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Ex-Coliseum Manager To Pay $450K Restitution In Plea Deal; 34 Counts Dismissed

John and Steve
Lewis Marien
The Pantagraph (Pool)
John Butler, right, owned the company that managed the city-owned downtown arena for its first decade.

Nearly three years after being indicted, the lead defendant in the Coliseum fraud case agreed Tuesday to pay more than $430,000 in restitution to the City of Bloomington after pleading guilty to a single misdemeanor theft charge.

John Butler will serve a three-month jail sentence under home confinement, with an ankle bracelet. As part of the plea agreement, prosecutors dismissed the 34 remaining criminal counts against Butler that, if convicted, could have sent him to prison for decades.

“Four years is long enough, and it is time to move on,” Butler said.

Tuesday’s plea means the end is near for one of the most complex white-collar criminal cases in McLean County history. Butler and four co-defendants were accused of taking advantage of lax city oversight at the arena to steal hundreds of thousands of dollars over about a decade.

Initially, Butler faced 44 criminal counts. On Tuesday, he left the courthouse guilty of only one misdemeanor. His concessions company, BMI, pleaded guilty to one count of felony theft.

Addressing the media after his plea, Butler said he “poured his heart and soul into managing the Coliseum” from 2006 to 2016. He said his “only regret” is that the city should have treated the situation as a civil dispute and not a criminal matter. He pointed the finger at two former employees who have pleaded guilty in the case as the ones who stole money.

“In pleading to a misdemeanor charge, I am doing so not because I personally took money from the Coliseum, but because people who I hired did ... even though I did not know it was happening, I should have known. The buck stops with me. Ultimately, I owed a duty to the taxpayers, and I dropped the ball," Butler said.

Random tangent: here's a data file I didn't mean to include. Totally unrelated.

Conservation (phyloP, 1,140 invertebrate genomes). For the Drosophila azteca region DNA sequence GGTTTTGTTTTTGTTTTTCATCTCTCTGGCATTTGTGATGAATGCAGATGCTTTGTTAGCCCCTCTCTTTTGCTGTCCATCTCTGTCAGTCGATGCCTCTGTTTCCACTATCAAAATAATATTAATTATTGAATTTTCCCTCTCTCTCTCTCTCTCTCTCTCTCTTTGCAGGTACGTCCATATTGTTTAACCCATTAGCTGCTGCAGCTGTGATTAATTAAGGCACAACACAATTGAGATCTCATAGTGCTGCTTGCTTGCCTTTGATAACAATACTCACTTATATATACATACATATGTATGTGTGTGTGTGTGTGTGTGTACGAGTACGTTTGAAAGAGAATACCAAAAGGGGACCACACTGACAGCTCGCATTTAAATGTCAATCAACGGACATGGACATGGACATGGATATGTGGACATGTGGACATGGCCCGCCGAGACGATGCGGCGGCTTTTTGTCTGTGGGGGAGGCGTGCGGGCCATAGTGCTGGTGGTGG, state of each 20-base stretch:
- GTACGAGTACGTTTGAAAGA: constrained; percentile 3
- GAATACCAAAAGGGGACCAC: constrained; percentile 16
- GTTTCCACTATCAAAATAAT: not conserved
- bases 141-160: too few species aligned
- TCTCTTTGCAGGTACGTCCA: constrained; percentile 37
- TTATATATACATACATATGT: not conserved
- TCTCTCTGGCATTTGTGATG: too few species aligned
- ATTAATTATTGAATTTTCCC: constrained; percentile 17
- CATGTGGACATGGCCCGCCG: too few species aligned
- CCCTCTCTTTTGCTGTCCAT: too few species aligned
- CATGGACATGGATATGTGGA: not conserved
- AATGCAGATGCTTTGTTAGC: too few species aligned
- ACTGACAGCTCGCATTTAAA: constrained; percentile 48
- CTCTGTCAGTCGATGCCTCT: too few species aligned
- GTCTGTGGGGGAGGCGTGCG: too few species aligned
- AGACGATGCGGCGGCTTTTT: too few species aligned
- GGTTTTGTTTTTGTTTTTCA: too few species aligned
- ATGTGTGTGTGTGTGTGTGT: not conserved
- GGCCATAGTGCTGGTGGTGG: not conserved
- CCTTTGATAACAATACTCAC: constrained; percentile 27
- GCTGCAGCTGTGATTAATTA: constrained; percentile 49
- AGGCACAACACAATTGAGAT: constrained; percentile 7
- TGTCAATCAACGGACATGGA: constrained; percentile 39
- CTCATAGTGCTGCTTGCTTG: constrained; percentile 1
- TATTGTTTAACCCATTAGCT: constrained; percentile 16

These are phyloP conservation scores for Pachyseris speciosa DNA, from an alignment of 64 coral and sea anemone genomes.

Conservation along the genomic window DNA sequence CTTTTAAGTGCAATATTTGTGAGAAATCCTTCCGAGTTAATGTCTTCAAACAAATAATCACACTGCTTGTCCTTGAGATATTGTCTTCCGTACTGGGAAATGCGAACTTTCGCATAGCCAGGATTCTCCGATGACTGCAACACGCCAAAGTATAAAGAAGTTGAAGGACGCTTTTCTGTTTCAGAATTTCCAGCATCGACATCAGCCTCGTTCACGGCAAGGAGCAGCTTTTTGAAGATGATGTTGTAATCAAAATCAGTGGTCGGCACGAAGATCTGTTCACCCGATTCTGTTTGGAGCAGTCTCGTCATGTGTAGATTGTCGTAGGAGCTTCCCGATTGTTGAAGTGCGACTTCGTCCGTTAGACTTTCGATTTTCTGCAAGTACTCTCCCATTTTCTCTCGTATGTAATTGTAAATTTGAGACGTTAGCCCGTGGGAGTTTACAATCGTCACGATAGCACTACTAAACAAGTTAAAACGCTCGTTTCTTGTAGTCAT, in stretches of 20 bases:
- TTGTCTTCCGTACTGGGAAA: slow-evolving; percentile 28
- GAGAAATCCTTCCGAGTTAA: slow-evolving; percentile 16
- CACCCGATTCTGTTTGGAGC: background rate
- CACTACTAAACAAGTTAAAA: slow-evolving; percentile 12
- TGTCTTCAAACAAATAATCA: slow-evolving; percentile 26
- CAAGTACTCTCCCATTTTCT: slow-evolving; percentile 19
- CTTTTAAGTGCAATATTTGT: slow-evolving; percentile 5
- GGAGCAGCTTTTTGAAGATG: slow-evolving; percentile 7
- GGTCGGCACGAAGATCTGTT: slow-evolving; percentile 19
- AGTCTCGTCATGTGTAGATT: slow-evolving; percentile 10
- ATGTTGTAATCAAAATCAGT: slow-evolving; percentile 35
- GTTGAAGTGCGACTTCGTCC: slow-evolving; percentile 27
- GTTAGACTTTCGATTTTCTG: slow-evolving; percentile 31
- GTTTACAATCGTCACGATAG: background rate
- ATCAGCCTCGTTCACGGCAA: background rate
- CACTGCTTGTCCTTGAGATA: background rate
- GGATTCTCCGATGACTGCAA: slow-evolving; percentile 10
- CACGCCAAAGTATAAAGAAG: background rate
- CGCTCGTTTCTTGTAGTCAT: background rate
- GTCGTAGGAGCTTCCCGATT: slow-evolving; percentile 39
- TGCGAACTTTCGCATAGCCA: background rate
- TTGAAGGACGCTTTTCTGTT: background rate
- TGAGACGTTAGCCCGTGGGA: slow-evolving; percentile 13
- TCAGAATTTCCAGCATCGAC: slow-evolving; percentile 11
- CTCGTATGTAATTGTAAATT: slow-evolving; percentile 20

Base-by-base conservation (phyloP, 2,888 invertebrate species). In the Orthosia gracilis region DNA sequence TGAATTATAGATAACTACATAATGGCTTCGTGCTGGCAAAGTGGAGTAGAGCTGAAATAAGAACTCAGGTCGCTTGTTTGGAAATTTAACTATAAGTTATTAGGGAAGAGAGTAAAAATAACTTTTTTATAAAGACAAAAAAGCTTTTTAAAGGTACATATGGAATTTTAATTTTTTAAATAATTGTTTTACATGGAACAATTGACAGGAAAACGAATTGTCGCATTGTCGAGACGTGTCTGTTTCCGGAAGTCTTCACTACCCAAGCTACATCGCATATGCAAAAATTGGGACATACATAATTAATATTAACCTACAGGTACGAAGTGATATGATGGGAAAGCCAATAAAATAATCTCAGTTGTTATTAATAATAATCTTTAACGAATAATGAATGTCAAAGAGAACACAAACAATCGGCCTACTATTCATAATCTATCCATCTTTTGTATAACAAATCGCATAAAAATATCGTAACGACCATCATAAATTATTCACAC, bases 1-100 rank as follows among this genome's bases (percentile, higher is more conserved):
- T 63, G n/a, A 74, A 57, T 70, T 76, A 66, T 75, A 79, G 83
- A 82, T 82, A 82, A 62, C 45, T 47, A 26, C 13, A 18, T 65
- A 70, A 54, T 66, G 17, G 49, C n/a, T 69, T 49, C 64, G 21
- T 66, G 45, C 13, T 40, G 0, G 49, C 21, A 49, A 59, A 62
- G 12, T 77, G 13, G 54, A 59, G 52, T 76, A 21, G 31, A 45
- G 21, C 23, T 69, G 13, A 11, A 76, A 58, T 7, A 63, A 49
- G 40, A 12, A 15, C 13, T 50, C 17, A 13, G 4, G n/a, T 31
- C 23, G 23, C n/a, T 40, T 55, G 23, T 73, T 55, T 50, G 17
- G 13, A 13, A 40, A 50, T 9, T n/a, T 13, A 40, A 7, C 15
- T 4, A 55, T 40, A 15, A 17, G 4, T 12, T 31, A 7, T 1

Butler Plea Agreement by Ryan Denham on Scribd

Butler must pay $430,230 in restitution to the city, and another $19,770 to the Illinois Department of Revenue. His attorney told WGLT “he’s from a family that’s supported him and would help him meet that obligation.”

Butler was indicted in 2017 by then-McLean County State’s Attorney Jason Chambers, who is now a judge. Current State’s Attorney Don Knapp said the plea agreement means Butler “admitted to criminal culpability” and “acknowledged the state could prove he stole a significant amount of taxpayer assets” from the city-owned facility that is now called Grossinger Motors Arena.

“John Butler is a convicted thief who has returned $450,000 to the taxpayers of Bloomington,” Knapp said in a statement. praising the work of prosecutors Brad Rigdon and Chris Spanos, and State Police and Department of Revenue investigators.

“But for (their) efforts … I can confidently say the taxpayers of the City of Bloomington would not have recouped a dime of the money at issue in this matter,” Knapp said.

PDF: Read Knapp's full statement

Cash skimming

Butler and the four other defendants were indicted in September 2017, following a 16-month State Police investigation that began when a new arena management company—Butler’s successor—noticed financial discrepancies and alerted the city.

His two guilty pleas relate only to cash skimming, allegedly done by two of Butler’s employees at his direction. Around $102,571 in BMI’s cash—from concession sales—was taken between January 2013 and March 2016. That meant the city never got its commission (about $14,000) from those sales, prosecutors said.